Earlier this week, 1800Flowers.com announced exclusively on Campaign US that it had partnered with IBM’s Watson to create a "digital concierge" named GWYN that used conversation to help customers find and send their Mothers’s Day gifts. For the 40-year-old retailer, it was just the latest in a series of investments in artificial intelligence, following its debut of a chatbot on Facebook Messenger and an integration with Amazon’s Alexa.
Despite the somewhat archaic name (though yes, they do still answer the phone), 1800Flowers.com has long had a reputation for innovation, allowing customers to order by phone when such things seemed exotic, and launching an ecommerce site in the digitally ancient era of 1995. We took the opportunity to talk to brothers Jim McCann, founder and CEO, and Chris McCann, president, about their current approach to advertising and what they know about Mother’s Day that the rest of us don’t.
1800Flowers.com is the 800-pound gorilla of florists. How much of your annual revenue depends on Mother's Day?
Jim McCann: Our everyday business — birthdays, anniversaries, get well, just because, anniversaries — is 80% of our business. Then, those three big floral holidays — Valentine’s Day, Mother’s Day and Christmas — are 20% to 25%, and Mother's Day is the largest of the floral holidays.
Chris McCann: Keep in mind that today, more than 55% of our business is gourmet food gifting.
Even with Mother’s Day approaching, we don’t see as many commercials for 1800Flowers.com on TV as we did a few years ago. How is your approach to advertising different than it was five, 10 years ago?
JM: Our advertising mix has changed. It's less traditional media, and the majority now would be social media. But we still do TV commercials. This time, I was smart enough to feature my granddaughter in the spot. At seven years old, she's a lot better-looking than either Chris or I. In fact she was in the office today, because we had Bring Your Child to Work Day. I stretched it to grandkids.
You’ve worked with a number of creative agencies in the past, including McCann Erickson, KBS and Mullen. Do you have an AOR these days?
JM: We don't work with agency of record. We work with agencies for different areas of expertise. Each brings different specialties to the table. We work with search agencies, we work with an email agencies. We work with display agencies from time to time. Different data agencies.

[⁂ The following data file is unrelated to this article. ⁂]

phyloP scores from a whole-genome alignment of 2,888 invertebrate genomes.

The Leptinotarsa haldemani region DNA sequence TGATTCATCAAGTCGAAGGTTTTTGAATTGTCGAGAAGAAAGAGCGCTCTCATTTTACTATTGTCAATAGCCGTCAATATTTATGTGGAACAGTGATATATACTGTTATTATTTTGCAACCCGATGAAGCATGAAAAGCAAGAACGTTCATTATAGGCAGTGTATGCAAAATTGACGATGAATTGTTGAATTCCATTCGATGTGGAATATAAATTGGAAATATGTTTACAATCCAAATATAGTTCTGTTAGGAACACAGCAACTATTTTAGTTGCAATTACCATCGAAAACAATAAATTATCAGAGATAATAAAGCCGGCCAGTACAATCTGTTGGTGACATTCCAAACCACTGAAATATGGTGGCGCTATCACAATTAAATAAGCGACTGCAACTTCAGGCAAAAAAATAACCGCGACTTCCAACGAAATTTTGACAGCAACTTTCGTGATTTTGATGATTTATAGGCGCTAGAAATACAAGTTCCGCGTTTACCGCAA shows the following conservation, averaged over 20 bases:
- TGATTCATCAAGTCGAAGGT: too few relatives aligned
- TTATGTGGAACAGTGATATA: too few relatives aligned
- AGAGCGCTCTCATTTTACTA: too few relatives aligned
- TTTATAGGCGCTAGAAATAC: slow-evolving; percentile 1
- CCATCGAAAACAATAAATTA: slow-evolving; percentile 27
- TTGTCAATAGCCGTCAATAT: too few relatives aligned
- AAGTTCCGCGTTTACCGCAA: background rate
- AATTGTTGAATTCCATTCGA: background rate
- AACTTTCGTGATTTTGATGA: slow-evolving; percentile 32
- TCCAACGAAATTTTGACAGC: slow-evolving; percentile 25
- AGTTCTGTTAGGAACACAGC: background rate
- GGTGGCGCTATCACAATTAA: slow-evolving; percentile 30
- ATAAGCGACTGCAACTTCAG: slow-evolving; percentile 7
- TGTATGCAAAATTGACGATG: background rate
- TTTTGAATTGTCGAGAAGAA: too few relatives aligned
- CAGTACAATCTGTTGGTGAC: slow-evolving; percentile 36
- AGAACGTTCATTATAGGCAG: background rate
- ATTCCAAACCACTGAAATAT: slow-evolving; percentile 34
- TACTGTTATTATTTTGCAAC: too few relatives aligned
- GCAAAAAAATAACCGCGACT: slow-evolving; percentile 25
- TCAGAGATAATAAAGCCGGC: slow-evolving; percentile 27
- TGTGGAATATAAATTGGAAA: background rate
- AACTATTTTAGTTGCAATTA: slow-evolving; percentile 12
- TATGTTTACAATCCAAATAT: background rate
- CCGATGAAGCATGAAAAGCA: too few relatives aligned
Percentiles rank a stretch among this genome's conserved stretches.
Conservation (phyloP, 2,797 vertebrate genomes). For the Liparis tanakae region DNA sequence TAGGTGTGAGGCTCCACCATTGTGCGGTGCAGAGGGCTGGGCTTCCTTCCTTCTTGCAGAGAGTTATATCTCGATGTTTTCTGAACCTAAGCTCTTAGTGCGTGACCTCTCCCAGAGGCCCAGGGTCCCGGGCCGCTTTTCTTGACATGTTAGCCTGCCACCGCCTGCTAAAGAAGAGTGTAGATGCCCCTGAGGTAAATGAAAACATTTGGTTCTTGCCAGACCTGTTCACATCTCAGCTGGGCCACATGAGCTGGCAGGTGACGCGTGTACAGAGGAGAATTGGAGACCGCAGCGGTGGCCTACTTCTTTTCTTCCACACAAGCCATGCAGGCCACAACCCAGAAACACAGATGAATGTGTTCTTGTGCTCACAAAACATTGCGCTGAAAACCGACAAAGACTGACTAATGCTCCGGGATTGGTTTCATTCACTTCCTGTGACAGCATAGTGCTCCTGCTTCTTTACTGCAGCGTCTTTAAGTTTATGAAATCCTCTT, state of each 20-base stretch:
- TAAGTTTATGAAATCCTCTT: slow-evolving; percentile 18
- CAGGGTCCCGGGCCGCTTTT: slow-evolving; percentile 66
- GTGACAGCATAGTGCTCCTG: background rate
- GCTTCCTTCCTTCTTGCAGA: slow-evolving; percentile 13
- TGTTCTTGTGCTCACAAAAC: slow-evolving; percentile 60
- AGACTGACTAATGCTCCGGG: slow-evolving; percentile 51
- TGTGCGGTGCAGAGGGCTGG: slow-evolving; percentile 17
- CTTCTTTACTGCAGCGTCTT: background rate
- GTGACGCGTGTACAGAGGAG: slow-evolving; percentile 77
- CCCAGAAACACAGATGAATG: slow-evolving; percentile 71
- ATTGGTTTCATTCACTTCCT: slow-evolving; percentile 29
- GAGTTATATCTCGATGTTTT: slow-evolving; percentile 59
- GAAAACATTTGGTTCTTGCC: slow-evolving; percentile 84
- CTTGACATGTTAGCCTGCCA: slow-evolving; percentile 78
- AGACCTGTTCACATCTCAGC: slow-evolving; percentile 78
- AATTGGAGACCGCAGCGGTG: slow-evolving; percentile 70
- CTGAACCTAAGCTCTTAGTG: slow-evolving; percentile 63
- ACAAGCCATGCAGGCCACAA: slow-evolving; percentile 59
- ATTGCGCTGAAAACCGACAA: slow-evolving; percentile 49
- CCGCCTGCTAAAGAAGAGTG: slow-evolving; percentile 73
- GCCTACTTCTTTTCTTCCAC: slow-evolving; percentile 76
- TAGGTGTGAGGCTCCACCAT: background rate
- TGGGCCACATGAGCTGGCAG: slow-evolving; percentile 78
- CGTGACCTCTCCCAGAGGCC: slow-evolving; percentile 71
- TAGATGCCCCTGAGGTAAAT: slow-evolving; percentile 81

CM: Targeting agencies.
JM: The agency that's done our recent TV creative, an agency called ONE/X, based out of LA.
Any particular reason you don't subscribe to the AOR model?
CM: We tend to move so fast that we need to work with multiple agencies so we can quickly do things like we're doing now, like working with the development agency that knows how to develop on the Watson platform. We find we're better off working with the multitude of agencies on a project basis. It gives us the flexibility and speed.
JM: We're just not spending enough in the traditional media to justify an agency of record right now.
What do you know about the consumers and Mother's Day that other marketers don't?
JM: Because we have such brand prominence in the floral and gift world, we find that we don't have to go out there and scream, "Buy flowers!" From a social media perspective and from a broadcast perspective, we're out there inciting and incenting you to realize the power you have to impact someone's emotions in a very significant way. We remind you that you can do that for free.
You can come to our Facebook page and say something terrific about your mom, or your sister, who you think does a terrific job as a mom. We give you ways, like the hashtag #momsquad to express yourself and show that to her for free. Then, if you do that, we encourage you to send a thoughtful note to mom.
If you want to step it up, you want to send a beautiful box of chocolates, or nice little iced tea pitcher, some butter-cream cookies, then you will come to us because we've helped you realize, "Hey, I have the power to influence people."
CM: I think what's always important is the product. Having a product that's relevant for the consumer and relevant to what they're looking for at the time of the year.
JM: And a range of price points.
For a lot of people, Mother’s Day is a last-minute holiday. Are you satisfied with the percentage of those last-minute purchases you’re capturing?
JM: First, Mother's Day is about twice as big a holiday for us than Valentine's Day — I think there are a lot more moms than there are sweethearts. But Valentine's Day is actually much more of a last-minute holiday. Mother's Day is a two-week holiday, and each day is bigger than the next until the Thursday before, and then it trails off over the weekend. It's much less of a last-minute holiday than you would think.
CM: I think that's because moms have taught us all very well.